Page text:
When I was a child, tall tales seemed wonderful. I liked to read about Paul Bunyan and his huge ox, tromping around in the wilds and creating natural wonders like the Great Lakes. But these days, there's nothing fun or charming about tall tales written for adults under the guise of journalism.
Consider a couple of big news stories-nuclear testing in India and upheaval in Indonesia. Evidently, judging from the recent coverage, the media establishment finds it very easy to report that the CIA was incompetent but very difficult to mention that the agency was involved in evil deeds.
As soon as news broke about the Indian nuclear tests, the Central Intelligence Agency proclaimed that it had been taken by surprise. Media outlets quickly treated the claim as a statement of fact. From there, politicians and pundits went on and on, skewering the CIA for failure to anticipate the test explosions.
The only trouble with the CIA's mea culpa was its absurdity. India's ruling Hindu nationalist party gained power this year after campaigning on a platform that called for the country to reassess its nuclear arms options. Many independent observers were expecting atomic tests.
But we're supposed to believe that the CIA-an agency with a multi-billion-dollar budget, access to the world's most precise spy satellites and agents in every corner of the globe-was in the dark until the New Delhi government made the announcement.
All in all, it's about as plausible as tracing the origins of Lake Superior to the activities of Paul Bunyan and his ox Babe. Three days before the ground shook at the Indian test site, a small newsletter published May 7 by Sikh separatists in Canada explained that "preparations for an Indian nuclear test has been further confirmed by our sources in India." The periodical, Charhdi Kala International, said that its sources, "who so far have never been wrong having millions of pairs of eyes and ears fixed to the ground," were reporting "all kinds of feverish nighttime activities" at India's test site in Rajasthan state.
The most powerful political factions in Washington have no desire to challenge the yarn that India's nuclear testing caught the CIA flat-footed. The tall tale has been helpful for an array of agendas.
The CIA and its boosters can claim that the agency needs more funds to do a better job. Opponents of a comprehensive test ban treaty can claim that adherence to such a pact is not verifiable. And the Clinton administration can claim that it failed to take action to discourage the Indian tests because it didn't know they were in the offing.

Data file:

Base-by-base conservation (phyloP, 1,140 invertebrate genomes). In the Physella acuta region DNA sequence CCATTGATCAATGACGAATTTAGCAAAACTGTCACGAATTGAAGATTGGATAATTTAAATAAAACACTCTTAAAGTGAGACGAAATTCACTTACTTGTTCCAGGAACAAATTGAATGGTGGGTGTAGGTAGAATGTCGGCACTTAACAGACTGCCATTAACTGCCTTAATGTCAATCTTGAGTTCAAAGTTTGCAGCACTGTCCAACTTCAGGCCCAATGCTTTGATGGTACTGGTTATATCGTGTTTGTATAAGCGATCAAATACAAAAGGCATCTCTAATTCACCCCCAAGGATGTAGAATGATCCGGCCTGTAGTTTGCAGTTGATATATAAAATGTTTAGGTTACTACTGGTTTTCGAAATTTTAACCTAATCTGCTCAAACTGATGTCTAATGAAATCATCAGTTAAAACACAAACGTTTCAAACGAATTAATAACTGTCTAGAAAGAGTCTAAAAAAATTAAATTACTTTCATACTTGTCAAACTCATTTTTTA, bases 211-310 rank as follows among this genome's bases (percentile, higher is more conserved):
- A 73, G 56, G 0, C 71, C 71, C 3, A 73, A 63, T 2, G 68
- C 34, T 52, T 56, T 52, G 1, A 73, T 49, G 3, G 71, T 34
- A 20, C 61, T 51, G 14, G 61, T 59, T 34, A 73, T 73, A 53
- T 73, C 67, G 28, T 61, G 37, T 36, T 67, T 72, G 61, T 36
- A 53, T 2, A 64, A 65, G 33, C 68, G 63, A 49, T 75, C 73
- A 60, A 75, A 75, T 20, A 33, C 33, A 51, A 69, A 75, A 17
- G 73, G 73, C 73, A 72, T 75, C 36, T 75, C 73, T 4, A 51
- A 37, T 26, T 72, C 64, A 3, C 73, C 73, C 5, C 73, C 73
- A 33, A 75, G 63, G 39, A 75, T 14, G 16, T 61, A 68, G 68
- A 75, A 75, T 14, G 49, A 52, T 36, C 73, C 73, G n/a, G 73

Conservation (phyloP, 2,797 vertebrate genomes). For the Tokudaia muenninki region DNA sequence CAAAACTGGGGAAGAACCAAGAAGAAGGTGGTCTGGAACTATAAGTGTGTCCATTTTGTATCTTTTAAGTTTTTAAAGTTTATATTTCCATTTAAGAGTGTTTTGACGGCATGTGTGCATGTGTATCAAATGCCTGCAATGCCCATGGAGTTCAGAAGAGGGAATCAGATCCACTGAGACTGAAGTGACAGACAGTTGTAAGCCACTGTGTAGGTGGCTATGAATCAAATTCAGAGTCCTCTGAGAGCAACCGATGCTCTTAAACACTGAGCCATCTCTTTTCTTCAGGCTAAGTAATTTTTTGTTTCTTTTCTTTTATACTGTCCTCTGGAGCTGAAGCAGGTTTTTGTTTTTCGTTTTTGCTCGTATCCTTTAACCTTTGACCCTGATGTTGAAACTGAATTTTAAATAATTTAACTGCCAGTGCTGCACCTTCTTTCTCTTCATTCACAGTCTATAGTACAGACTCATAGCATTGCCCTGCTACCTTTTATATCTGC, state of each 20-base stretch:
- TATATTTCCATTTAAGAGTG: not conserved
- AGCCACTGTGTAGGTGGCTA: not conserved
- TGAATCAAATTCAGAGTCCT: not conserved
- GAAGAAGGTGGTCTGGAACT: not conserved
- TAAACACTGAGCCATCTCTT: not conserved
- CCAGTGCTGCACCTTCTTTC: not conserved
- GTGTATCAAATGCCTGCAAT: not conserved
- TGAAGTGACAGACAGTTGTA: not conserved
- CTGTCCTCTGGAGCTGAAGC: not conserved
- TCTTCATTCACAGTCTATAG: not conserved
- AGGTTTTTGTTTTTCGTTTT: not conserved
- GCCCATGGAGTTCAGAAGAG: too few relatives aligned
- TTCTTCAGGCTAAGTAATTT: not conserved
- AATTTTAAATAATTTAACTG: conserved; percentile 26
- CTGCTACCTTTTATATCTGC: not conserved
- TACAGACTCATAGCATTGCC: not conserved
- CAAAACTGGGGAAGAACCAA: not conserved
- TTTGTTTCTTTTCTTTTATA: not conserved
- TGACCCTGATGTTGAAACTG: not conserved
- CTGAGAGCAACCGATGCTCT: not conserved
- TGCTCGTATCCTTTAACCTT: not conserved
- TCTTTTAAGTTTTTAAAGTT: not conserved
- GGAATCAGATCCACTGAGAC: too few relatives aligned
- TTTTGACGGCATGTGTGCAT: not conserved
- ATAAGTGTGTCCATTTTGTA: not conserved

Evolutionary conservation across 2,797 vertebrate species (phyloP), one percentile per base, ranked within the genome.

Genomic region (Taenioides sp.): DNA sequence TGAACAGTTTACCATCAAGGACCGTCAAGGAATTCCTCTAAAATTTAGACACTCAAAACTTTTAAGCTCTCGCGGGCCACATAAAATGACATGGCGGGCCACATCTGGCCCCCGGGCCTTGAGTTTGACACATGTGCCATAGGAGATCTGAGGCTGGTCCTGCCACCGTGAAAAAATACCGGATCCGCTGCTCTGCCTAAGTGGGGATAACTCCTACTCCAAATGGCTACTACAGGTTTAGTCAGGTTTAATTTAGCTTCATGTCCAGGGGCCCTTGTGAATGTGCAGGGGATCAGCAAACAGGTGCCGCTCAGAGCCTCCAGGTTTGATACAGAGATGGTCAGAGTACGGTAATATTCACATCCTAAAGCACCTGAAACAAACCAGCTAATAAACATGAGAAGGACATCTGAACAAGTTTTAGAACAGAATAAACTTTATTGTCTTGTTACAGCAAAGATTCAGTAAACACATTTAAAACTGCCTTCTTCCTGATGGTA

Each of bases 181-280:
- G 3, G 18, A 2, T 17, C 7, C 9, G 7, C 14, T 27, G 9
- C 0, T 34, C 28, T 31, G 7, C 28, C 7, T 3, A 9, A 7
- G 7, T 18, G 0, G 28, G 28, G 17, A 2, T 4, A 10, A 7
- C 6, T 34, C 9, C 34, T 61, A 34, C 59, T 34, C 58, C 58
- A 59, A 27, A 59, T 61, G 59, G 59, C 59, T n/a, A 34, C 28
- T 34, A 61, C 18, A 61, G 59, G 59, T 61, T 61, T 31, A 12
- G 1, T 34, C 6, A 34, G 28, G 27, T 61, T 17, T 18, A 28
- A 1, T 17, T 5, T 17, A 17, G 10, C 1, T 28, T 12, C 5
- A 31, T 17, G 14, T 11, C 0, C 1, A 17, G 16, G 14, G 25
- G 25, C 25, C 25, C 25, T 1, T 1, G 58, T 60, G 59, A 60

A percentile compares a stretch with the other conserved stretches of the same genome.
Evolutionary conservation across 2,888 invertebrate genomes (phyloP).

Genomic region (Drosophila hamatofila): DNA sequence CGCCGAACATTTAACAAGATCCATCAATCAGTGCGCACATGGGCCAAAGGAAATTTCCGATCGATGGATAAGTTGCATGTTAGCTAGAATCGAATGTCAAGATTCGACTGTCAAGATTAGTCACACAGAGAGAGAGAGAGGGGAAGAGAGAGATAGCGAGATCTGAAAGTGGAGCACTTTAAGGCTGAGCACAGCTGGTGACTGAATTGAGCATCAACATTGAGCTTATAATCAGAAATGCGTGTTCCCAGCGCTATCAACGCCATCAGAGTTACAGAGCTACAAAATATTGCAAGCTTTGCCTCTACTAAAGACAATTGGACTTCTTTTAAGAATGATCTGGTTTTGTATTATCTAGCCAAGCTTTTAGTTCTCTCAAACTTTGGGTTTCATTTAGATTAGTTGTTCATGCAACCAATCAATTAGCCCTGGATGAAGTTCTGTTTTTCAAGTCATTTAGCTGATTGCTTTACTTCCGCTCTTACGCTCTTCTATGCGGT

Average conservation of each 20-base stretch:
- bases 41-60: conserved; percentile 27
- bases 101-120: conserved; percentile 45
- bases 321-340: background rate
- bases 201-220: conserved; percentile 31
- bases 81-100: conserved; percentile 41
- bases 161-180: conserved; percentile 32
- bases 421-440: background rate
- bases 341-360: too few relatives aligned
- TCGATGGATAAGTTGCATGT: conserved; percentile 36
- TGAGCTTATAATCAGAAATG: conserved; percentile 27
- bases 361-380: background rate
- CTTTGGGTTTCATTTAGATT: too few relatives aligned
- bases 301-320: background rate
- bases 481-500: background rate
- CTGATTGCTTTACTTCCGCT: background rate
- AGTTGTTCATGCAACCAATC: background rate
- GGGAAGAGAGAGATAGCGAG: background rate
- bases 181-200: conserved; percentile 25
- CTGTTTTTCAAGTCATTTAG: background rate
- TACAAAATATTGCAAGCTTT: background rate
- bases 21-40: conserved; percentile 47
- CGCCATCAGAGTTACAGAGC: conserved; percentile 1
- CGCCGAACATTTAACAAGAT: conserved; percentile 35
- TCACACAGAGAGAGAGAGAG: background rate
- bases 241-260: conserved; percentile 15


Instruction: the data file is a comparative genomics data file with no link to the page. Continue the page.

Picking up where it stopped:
Meanwhile, coverage of the crisis in Indonesia has often been Orwellian. For instance, dozens of New York Times articles detoured around inconvenient history. On May 16, the newspaper's front page referred to "mass killings of 32 years ago, when Mr. Suharto took power from the country's founding president, Sukarno. At that time, as many as half a million people died in an anti-Communist purge."
The next day, another prominent Times story recalled that "hundreds of thousands were killed in the turmoil of the last political transition, as Mr. Suharto presided over a hunt for leftists around the country and consolidated his power." Actually, the CIA and other accessories of American foreign policy played key roles in the carnage that took the lives of a half-million Indonesians during the "turmoil" of the mid-1960s. Along the way, the U.S. government supplied a list of 5,000 leftists to Indonesia's military, fingering them for assassination. Washington also supported Suharto throughout his subsequent brutalities, including the slaughter of 200,000 people in East Timor by Indonesian army occupiers.
Now, after Suharto's resignation, we still cannot understand what's happening without truthful accounts of the past. Some tall tales are told with a flourish, some with careful silences. But whatever the style, they should not be confused with journalism.
Norman Solomon is a syndicated columnist. His most recent books are "Wizards of Media Oz" (co-authored with Jeff Cohen) and "The Trouble With Dilbert: How Corporate Culture Gets the Last Laugh."